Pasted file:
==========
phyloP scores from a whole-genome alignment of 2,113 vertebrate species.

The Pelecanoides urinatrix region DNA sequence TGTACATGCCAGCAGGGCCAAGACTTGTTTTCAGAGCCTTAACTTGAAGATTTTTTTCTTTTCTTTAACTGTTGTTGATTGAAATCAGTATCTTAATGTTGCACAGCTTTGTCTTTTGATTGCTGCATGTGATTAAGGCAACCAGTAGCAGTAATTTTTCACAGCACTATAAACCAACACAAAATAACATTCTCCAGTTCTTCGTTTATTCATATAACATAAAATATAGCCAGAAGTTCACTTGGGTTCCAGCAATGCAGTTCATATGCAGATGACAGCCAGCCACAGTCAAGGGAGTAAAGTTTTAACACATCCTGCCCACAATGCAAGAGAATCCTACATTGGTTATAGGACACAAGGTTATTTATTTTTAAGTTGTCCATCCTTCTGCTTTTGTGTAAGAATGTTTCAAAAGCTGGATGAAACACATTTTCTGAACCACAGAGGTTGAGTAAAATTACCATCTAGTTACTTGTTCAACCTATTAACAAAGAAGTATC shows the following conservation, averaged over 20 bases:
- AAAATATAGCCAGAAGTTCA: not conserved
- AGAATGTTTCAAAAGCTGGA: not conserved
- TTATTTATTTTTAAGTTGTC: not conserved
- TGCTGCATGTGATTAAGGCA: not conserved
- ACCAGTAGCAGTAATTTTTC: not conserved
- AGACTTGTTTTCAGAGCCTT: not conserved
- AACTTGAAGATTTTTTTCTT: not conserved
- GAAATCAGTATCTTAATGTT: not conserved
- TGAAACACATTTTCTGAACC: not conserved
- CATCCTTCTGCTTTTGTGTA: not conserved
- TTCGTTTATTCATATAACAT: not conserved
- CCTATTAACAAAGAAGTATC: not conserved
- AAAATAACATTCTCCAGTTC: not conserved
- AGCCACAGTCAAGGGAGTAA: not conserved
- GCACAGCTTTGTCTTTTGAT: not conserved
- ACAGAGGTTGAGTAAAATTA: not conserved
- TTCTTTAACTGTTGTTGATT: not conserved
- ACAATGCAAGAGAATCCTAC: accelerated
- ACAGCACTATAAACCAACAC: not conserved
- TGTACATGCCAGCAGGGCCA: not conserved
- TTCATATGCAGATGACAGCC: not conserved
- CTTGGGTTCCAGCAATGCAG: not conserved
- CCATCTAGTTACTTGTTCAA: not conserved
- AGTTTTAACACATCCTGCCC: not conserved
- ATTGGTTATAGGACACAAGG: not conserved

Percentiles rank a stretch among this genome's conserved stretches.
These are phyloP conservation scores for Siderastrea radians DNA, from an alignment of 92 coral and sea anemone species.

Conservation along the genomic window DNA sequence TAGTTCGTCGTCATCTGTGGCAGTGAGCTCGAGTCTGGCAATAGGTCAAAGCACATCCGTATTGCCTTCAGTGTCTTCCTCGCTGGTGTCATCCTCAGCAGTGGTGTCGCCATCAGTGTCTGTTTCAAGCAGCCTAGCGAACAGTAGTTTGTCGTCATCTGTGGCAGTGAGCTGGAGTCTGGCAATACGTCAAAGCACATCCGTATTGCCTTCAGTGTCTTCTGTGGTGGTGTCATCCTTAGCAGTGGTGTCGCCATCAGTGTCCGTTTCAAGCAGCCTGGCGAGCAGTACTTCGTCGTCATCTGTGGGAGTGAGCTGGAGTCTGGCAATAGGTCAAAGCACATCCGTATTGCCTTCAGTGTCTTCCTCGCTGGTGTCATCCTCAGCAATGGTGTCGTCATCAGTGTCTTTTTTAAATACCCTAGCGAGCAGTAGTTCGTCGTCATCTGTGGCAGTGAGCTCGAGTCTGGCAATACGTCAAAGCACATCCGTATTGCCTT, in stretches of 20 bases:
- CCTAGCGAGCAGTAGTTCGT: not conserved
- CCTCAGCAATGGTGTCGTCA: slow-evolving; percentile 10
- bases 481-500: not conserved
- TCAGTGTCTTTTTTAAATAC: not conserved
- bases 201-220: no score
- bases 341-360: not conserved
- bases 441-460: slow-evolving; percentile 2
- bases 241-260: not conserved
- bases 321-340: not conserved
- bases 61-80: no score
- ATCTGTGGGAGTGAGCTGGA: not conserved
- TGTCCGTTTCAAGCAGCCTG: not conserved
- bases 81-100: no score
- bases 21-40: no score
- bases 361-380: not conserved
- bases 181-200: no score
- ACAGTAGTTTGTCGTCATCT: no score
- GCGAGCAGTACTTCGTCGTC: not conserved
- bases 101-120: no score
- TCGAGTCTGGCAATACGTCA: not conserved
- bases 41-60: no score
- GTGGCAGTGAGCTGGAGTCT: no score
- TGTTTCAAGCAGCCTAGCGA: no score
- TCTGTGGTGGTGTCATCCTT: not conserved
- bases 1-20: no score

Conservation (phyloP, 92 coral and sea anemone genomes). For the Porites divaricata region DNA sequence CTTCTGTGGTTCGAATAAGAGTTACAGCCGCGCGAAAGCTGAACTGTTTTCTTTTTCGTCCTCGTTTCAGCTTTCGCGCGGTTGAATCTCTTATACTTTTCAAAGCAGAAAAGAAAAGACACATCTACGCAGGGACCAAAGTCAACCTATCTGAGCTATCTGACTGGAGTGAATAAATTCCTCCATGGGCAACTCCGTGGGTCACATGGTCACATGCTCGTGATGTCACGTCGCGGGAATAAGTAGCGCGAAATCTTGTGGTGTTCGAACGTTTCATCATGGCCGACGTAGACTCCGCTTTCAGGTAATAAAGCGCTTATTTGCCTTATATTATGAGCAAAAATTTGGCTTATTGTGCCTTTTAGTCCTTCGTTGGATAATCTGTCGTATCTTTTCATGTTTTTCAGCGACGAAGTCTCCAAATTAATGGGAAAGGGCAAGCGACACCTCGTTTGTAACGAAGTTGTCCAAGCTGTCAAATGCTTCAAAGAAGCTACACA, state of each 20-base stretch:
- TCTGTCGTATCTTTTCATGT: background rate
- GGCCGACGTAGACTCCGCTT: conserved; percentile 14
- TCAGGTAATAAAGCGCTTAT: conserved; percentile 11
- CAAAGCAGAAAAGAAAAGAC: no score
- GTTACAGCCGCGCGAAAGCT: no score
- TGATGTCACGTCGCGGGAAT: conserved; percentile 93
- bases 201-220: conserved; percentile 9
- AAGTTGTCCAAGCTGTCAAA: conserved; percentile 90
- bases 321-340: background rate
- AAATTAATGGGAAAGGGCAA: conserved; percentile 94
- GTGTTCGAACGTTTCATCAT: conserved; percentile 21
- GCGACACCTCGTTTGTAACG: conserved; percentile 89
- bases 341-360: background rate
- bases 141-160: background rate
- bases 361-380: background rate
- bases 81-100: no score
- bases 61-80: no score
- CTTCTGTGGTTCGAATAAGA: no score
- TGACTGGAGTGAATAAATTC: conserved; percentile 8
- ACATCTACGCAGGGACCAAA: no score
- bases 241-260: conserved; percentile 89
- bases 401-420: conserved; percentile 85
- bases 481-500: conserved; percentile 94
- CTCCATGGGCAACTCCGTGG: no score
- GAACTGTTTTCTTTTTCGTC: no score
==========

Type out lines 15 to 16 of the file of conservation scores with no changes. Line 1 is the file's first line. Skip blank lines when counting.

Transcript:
- AAAATAACATTCTCCAGTTC: not conserved
- AGCCACAGTCAAGGGAGTAA: not conserved